Vol. 4, Issue 2, November 2012

  1. Adolescent Beliefs about Antisocial Behavior: Mediators and Moderators of Links with Parental Monitoring and Attachment
    Andrew Dane, Richard Kennedy, Mary Spring, Anthony Volk and Zopito Marini
    pp. 4 - 26
    The current study examined whether parental monitoring and attachment were related to adolescent beliefs about antisocial acts, with temperament, gender, and age considered as potential moderators. A total of 7135 adolescents, ages 14-18 years, completed self-report measures of antisocial beliefs, parental monitoring, attachment security, and temperament. Results indicate that both attachment security and parental monitoring are associated with adolescent beliefs about antisocial behaviour. It also appears that the two aspects of parenting are complementary, in that a secure attachment relationship is associated with greater parental monitoring knowledge, which in turn is linked with a lower tolerance for antisocial behaviour. However, the relations between these aspects of parenting and beliefs about antisocial acts depended on the young people's characteristics, with some results varying by age, gender and temperament. Implications for future research and parent-focused interventions to prevent antisocial beliefs and behaviour are discussed.

  2. Development and Validation of the Social Emotional Competence Questionnaire (SECQ)
    Mingming Zhou and Jessie Ee
    pp. 27 - 42
    Reliable and valid measures of children's and adolescents' social emotional competence (SEC) are necessary to develop in order to assess their social emotional development and provide appropriate intervention in child and adolescent development. A pool of 25 items was created for the Social Emotional Competence Questionnaire (SECQ) that represented five dimensions of SEC: self-awareness, social awareness, self-management, relationship management and responsible decision-making. A series of four studies are reported relating to the development and validation of the measure. Confirmatory factor analyses of the responses of 444 fourth-graders showed an acceptable fit of the model. The model was replicated with another 356 secondary school students. Additional studies revealed good internal consistency. The significant correlations among the five SEC components and academic performance provided evidence for the predictive validity of the instrument. With multiple samples, these results showed that the scale holds promise as a reliable, valid measure of SEC.

  3. Relating emotional intelligence to academic achievement among university students in Barbados
    Grace A. Fayombo
    pp. 43 - 54
    This study investigated the relationships between emotional intelligence and academic achievement among 151 undergraduate psychology students at The University of the West Indies (UWI), Barbados, making use of Barchard (2001)'s Emotional Intelligence Scale and an Academic Achievement Scale. Findings revealed significant positive correlations between academic achievement and six of the emotional intelligence components, and a negative correlation with negative expressivity. The emotional intelligence components also jointly contributed 48% of the variance in academic achievement. Attending to emotions was the best predictor of academic achievement while positive expressivity, negative expressivity and empathic concern were other significant predictors. Emotion-based decision-making, responsive joy and responsive distress did not make any significant relative contribution to academic achievement, indicating that academic achievement is only partially predicted by emotional intelligence. These results were discussed in the context of the influence of emotional intelligence on university students' academic achievement.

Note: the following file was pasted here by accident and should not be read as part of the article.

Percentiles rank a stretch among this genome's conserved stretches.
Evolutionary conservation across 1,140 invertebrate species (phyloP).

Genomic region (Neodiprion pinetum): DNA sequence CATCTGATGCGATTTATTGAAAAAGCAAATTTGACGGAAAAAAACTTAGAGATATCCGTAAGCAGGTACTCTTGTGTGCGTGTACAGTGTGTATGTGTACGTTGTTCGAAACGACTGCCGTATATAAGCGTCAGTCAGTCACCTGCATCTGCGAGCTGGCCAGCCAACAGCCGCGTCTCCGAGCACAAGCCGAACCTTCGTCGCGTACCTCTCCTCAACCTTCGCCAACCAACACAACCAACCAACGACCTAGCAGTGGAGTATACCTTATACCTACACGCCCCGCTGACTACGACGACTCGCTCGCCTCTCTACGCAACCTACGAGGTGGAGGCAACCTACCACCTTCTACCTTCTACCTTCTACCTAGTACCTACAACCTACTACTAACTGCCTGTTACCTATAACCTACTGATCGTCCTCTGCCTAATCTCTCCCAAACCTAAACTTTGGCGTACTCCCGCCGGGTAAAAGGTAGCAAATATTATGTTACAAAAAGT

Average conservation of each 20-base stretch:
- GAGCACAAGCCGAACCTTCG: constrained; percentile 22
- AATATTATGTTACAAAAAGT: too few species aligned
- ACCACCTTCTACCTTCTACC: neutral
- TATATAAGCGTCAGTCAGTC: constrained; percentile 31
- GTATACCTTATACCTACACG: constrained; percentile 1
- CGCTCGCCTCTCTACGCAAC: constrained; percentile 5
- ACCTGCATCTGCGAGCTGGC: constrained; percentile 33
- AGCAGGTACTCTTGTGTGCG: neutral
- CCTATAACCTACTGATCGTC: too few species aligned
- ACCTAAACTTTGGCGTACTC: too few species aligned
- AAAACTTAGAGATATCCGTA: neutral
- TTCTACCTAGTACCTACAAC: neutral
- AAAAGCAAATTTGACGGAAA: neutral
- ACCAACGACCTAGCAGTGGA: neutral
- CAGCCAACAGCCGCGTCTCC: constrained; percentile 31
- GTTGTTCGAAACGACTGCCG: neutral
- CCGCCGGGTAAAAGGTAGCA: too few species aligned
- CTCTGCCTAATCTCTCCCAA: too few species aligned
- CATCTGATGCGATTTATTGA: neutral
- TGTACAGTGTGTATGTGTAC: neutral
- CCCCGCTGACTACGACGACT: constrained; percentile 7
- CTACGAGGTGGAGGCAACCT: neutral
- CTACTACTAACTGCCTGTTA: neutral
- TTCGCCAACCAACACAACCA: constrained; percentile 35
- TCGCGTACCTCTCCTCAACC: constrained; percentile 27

4. Children with social and emotional difficulties need support from a range of professionals: Preparing professions for integrated working   
    Lesley A Hughes
    pp. 55 - 65
    Inclusive education for all children means that teachers are increasingly faced with challenges in managing children with social, emotional and behavioural difficulties (SEBD) whose complex needs span a number of professional disciplines, some of which sit outside of education. However, whilst it is recognised that children with SEBD require management and support across a range of professions that include education, health, social and youth services, there is little done to prepare teaching staff for working across professional and organisational boundaries. The evidence of poor communication and team working amongst professions has led to policy changes and guidelines calling for greater coordination in the delivery of services for children and young people. This paper considers how education and training needs to prepare students with the knowledge and skills for collaborative working through interprofessional education (IPE), and draws on adult learning theory and activity theory to frame its direction. In doing so, it demonstrates a model for IPE that can be used to engage students from different disciplines to gain insight into the understanding of the wider issues of SEBD and the roles and responsibilities of the other professions involved. The model is one that enables students to consider the impact the role of others has on their own role, and to reflect on how their role impacts on the role of others.

    Book Reviews